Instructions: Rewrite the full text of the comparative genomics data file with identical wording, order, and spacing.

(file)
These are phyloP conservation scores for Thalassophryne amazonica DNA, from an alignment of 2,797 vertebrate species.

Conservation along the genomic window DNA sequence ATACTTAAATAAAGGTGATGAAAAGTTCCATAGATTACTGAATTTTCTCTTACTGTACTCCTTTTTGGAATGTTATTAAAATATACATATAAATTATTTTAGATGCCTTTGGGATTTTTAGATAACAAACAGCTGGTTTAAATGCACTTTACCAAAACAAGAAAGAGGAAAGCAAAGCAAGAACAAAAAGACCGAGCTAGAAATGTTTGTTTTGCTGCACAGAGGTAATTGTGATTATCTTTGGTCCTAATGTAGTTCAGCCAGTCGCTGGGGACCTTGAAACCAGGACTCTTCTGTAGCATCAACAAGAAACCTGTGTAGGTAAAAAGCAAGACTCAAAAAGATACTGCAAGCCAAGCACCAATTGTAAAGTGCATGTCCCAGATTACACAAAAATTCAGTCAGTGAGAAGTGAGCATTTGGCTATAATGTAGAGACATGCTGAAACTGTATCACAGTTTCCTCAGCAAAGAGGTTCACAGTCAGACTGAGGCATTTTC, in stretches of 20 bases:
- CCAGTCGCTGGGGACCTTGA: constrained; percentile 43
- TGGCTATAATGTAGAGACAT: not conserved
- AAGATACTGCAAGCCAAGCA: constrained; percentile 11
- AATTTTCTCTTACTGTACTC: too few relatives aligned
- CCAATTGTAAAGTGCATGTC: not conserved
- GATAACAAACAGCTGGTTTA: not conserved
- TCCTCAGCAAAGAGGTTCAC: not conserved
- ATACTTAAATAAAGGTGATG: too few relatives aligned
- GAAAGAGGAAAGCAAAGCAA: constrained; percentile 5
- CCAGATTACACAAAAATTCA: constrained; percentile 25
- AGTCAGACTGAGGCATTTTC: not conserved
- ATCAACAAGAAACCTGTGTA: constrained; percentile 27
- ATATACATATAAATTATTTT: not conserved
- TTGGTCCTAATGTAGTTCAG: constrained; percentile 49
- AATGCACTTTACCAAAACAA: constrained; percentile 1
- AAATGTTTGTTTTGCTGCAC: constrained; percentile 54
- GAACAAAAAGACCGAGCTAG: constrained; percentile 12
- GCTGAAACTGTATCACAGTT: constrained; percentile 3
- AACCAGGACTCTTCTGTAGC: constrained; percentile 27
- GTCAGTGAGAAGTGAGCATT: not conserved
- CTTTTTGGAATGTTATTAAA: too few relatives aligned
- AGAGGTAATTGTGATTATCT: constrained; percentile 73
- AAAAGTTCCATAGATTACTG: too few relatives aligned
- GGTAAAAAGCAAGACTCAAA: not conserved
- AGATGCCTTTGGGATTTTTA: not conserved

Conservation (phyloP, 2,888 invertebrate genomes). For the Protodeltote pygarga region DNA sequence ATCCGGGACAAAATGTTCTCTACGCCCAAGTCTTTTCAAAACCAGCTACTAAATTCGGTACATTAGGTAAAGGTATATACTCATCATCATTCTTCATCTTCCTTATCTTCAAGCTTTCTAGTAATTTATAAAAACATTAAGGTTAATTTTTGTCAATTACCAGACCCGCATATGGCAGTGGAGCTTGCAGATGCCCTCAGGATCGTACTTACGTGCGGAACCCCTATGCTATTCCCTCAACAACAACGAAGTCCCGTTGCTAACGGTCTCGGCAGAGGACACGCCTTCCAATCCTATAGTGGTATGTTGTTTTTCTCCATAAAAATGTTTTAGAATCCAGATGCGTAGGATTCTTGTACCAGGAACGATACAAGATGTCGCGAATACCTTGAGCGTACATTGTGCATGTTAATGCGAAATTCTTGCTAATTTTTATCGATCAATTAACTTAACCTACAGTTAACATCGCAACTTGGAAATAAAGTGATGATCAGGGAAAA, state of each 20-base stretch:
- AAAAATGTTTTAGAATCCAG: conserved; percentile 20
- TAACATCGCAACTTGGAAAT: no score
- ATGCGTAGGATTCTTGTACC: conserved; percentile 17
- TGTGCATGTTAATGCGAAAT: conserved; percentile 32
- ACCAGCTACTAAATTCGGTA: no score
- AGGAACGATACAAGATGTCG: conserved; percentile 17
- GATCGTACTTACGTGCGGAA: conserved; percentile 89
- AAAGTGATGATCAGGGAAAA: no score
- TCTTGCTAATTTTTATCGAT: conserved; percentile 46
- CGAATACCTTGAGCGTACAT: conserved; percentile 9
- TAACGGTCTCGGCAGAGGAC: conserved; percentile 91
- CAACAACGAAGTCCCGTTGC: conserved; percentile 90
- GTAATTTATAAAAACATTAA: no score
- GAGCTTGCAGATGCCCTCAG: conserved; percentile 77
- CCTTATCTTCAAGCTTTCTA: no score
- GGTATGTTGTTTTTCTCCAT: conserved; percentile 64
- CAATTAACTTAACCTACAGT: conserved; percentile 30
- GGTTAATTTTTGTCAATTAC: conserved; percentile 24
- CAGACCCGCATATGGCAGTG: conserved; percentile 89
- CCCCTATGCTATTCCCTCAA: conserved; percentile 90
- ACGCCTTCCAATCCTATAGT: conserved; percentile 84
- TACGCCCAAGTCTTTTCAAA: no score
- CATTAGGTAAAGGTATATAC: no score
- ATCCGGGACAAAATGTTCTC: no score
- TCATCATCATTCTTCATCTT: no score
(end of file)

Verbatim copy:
These are phyloP conservation scores for Thalassophryne amazonica DNA, from an alignment of 2,797 vertebrate species.

Conservation along the genomic window DNA sequence ATACTTAAATAAAGGTGATGAAAAGTTCCATAGATTACTGAATTTTCTCTTACTGTACTCCTTTTTGGAATGTTATTAAAATATACATATAAATTATTTTAGATGCCTTTGGGATTTTTAGATAACAAACAGCTGGTTTAAATGCACTTTACCAAAACAAGAAAGAGGAAAGCAAAGCAAGAACAAAAAGACCGAGCTAGAAATGTTTGTTTTGCTGCACAGAGGTAATTGTGATTATCTTTGGTCCTAATGTAGTTCAGCCAGTCGCTGGGGACCTTGAAACCAGGACTCTTCTGTAGCATCAACAAGAAACCTGTGTAGGTAAAAAGCAAGACTCAAAAAGATACTGCAAGCCAAGCACCAATTGTAAAGTGCATGTCCCAGATTACACAAAAATTCAGTCAGTGAGAAGTGAGCATTTGGCTATAATGTAGAGACATGCTGAAACTGTATCACAGTTTCCTCAGCAAAGAGGTTCACAGTCAGACTGAGGCATTTTC, in stretches of 20 bases:
- CCAGTCGCTGGGGACCTTGA: constrained; percentile 43
- TGGCTATAATGTAGAGACAT: not conserved
- AAGATACTGCAAGCCAAGCA: constrained; percentile 11
- AATTTTCTCTTACTGTACTC: too few relatives aligned
- CCAATTGTAAAGTGCATGTC: not conserved
- GATAACAAACAGCTGGTTTA: not conserved
- TCCTCAGCAAAGAGGTTCAC: not conserved
- ATACTTAAATAAAGGTGATG: too few relatives aligned
- GAAAGAGGAAAGCAAAGCAA: constrained; percentile 5
- CCAGATTACACAAAAATTCA: constrained; percentile 25
- AGTCAGACTGAGGCATTTTC: not conserved
- ATCAACAAGAAACCTGTGTA: constrained; percentile 27
- ATATACATATAAATTATTTT: not conserved
- TTGGTCCTAATGTAGTTCAG: constrained; percentile 49
- AATGCACTTTACCAAAACAA: constrained; percentile 1
- AAATGTTTGTTTTGCTGCAC: constrained; percentile 54
- GAACAAAAAGACCGAGCTAG: constrained; percentile 12
- GCTGAAACTGTATCACAGTT: constrained; percentile 3
- AACCAGGACTCTTCTGTAGC: constrained; percentile 27
- GTCAGTGAGAAGTGAGCATT: not conserved
- CTTTTTGGAATGTTATTAAA: too few relatives aligned
- AGAGGTAATTGTGATTATCT: constrained; percentile 73
- AAAAGTTCCATAGATTACTG: too few relatives aligned
- GGTAAAAAGCAAGACTCAAA: not conserved
- AGATGCCTTTGGGATTTTTA: not conserved

Conservation (phyloP, 2,888 invertebrate genomes). For the Protodeltote pygarga region DNA sequence ATCCGGGACAAAATGTTCTCTACGCCCAAGTCTTTTCAAAACCAGCTACTAAATTCGGTACATTAGGTAAAGGTATATACTCATCATCATTCTTCATCTTCCTTATCTTCAAGCTTTCTAGTAATTTATAAAAACATTAAGGTTAATTTTTGTCAATTACCAGACCCGCATATGGCAGTGGAGCTTGCAGATGCCCTCAGGATCGTACTTACGTGCGGAACCCCTATGCTATTCCCTCAACAACAACGAAGTCCCGTTGCTAACGGTCTCGGCAGAGGACACGCCTTCCAATCCTATAGTGGTATGTTGTTTTTCTCCATAAAAATGTTTTAGAATCCAGATGCGTAGGATTCTTGTACCAGGAACGATACAAGATGTCGCGAATACCTTGAGCGTACATTGTGCATGTTAATGCGAAATTCTTGCTAATTTTTATCGATCAATTAACTTAACCTACAGTTAACATCGCAACTTGGAAATAAAGTGATGATCAGGGAAAA, state of each 20-base stretch:
- AAAAATGTTTTAGAATCCAG: conserved; percentile 20
- TAACATCGCAACTTGGAAAT: no score
- ATGCGTAGGATTCTTGTACC: conserved; percentile 17
- TGTGCATGTTAATGCGAAAT: conserved; percentile 32
- ACCAGCTACTAAATTCGGTA: no score
- AGGAACGATACAAGATGTCG: conserved; percentile 17
- GATCGTACTTACGTGCGGAA: conserved; percentile 89
- AAAGTGATGATCAGGGAAAA: no score
- TCTTGCTAATTTTTATCGAT: conserved; percentile 46
- CGAATACCTTGAGCGTACAT: conserved; percentile 9
- TAACGGTCTCGGCAGAGGAC: conserved; percentile 91
- CAACAACGAAGTCCCGTTGC: conserved; percentile 90
- GTAATTTATAAAAACATTAA: no score
- GAGCTTGCAGATGCCCTCAG: conserved; percentile 77
- CCTTATCTTCAAGCTTTCTA: no score
- GGTATGTTGTTTTTCTCCAT: conserved; percentile 64
- CAATTAACTTAACCTACAGT: conserved; percentile 30
- GGTTAATTTTTGTCAATTAC: conserved; percentile 24
- CAGACCCGCATATGGCAGTG: conserved; percentile 89
- CCCCTATGCTATTCCCTCAA: conserved; percentile 90
- ACGCCTTCCAATCCTATAGT: conserved; percentile 84
- TACGCCCAAGTCTTTTCAAA: no score
- CATTAGGTAAAGGTATATAC: no score
- ATCCGGGACAAAATGTTCTC: no score
- TCATCATCATTCTTCATCTT: no score